02_Data_Treatment

# 02_Data_Treatment - For this simple procedure we have a...

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For this simple procedure, we have a minimum of five sources of error. Each can occur as a + or - error. Our total error becomes: E T = + E wt1 + E vol + E drain + E wt2 + E density And this was for a simple example.
Identifying sources of error can help you reduce some sources. You can never eliminate all sources of error. The sources will be random in nature. We must rely on statistical treatment of our data to account for these errors. A character associated with an event - its tendency to take place. To see what we’re talking about, let’s use an example - a 10 sided die. If many people each had an identical die, and each gave it a roll, what would be the expected result? For a single roll, each value is equally likely to come up. What if each person had two dice? 0 1 2 3 4 5 6 7 8 9 frequency 1/10 0 1 2 3 4 5 6 7 8 9 Average of two dice - one roll We can continue this trend, using more dice and a single roll. 0 1 2 3 4 5 6 7 8 9 0 1 2 3 4 5 6 7 8 9 Three dice Four dice As the number of dice approaches infinity, the values become continuous. The curve becomes a normal or Gaussian distribution P(x)

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exp [ - ] (x- μ ) 2 2 ! 2 The distribution can be described by: μ f(x) = 1 2 #! 2 - + < X < ! - standard deviation μ - universal mean An infinite data set is required. These terms can be calculated by: μ = \$ x i / N N i = 1 ! 2 = variance = \$ (x i - μ ) 2 N i = 1 ! = ! 2 These are for infinite data sets but can be used for data sets where N > 100 and any variation is truly random in nature. -3 ! -2 ! -1 ! 0 +1 ! +2 ! +3 ! 2mg 5mg 8mg 11mg 14mg 17mg 20mg When determining ! , you are assuming a normal distribution and relating your data to ! units. -3 ! -2 ! -1 ! 0 +1 ! +2 ! +3 ! The area under any portion of the curve tells you the probability of an event occurring + 1 ! = 68.3% of the data + 2 ! = 95.5% + 3 ! = 99.7% We can use the normal distribution curve to predict the likelihood of an event occurring. This approach is only valid for large data sets and is useful for things like quality control of mass produced products. In the following examples, we will assume that there is a very large data set and that μ and ! have been tracked. Assuming you know μ and ! for a dataset, you can calculate u (the reduced variable) as: u = ( x - μ ) / ! This is simply converting your test value from your normal units (mg, hours, . ..) to standard deviation.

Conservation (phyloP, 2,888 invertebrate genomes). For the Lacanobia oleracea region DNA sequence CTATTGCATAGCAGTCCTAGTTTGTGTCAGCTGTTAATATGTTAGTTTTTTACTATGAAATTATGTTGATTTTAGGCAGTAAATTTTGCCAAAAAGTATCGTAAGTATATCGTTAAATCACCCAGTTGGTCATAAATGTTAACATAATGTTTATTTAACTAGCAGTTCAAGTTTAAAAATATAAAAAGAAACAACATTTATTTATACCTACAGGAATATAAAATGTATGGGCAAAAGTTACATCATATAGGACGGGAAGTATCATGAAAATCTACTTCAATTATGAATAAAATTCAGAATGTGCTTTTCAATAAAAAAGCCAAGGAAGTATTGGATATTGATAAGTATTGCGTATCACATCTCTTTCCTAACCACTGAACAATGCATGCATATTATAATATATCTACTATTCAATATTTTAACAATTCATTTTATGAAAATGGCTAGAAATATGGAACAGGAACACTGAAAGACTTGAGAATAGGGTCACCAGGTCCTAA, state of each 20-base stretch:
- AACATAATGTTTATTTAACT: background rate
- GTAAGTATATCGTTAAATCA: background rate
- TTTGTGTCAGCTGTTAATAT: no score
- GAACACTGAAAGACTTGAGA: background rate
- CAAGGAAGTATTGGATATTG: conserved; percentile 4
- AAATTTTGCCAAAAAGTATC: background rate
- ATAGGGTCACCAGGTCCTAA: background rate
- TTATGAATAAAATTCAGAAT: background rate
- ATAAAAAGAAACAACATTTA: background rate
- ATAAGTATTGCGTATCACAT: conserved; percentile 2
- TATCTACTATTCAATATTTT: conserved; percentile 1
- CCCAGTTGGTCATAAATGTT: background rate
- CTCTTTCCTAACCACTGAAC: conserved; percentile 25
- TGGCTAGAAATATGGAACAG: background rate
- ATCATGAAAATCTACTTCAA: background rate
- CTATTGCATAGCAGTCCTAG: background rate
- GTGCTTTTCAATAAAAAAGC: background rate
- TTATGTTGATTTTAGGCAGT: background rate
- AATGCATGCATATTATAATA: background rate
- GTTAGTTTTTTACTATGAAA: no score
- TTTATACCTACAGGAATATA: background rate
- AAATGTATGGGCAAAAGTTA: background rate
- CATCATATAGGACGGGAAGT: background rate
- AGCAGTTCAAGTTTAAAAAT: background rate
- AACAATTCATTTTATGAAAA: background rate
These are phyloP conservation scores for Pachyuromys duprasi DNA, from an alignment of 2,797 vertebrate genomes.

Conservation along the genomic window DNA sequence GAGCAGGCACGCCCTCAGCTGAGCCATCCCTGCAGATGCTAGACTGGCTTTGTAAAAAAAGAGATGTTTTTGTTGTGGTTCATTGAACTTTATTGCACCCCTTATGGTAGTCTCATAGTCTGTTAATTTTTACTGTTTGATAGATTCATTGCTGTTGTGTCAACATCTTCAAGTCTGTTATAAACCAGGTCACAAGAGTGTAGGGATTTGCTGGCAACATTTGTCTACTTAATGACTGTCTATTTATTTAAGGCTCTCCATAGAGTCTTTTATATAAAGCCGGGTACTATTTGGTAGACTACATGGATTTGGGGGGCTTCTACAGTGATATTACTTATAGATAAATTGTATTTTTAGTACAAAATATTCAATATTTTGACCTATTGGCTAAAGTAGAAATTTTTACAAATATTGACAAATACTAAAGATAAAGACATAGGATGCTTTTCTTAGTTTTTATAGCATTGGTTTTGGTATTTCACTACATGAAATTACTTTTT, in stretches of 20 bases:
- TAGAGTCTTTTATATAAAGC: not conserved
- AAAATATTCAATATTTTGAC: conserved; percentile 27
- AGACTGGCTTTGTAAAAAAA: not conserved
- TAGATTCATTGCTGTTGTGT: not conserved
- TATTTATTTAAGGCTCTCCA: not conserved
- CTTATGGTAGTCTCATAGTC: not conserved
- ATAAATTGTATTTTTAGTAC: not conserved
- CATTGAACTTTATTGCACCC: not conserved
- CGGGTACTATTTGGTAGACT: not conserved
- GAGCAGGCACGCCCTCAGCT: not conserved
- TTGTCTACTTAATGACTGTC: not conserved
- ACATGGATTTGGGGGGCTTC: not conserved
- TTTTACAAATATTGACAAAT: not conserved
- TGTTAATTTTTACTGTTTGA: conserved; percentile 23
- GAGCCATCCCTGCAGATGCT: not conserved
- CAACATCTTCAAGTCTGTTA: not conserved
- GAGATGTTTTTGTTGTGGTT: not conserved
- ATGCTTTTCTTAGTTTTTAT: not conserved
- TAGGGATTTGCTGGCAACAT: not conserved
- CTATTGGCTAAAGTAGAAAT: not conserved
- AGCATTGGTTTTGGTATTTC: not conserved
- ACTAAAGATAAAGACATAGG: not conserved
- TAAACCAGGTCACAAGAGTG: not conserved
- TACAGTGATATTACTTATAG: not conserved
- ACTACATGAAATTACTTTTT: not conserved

Assuming that your data is normally distributed, you can use u to predict the probability of an event occurring. The probability can be found by looking up u on a table - Form A and Form B Which form you use is based on the question to be asked. This form will give you the area under the curve from u to |u| area |u| area 0.0 0.5000 2.0 0.0227 0.2 0.4207 2.2 0.0139 0.4 0.3446 2.4 0.0082 0.6 0.2743 2.6 0.0047 0.8 0.2119 2.8 0.0026 1.0 0.1587 3.0 1.3 x 10 -3 1.2 0.1151 4.0 3.2 x 10 -5 1.4 0.0808 6.0 9.9 x 10 -10 1.6 0.0548 8.0 6.2 x 10 -16 1.8 0.0359 10.0 7.6 x 10 -24 This form will give you the area under the curve from 0 to u

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02_Data_Treatment - For this simple procedure we have a...

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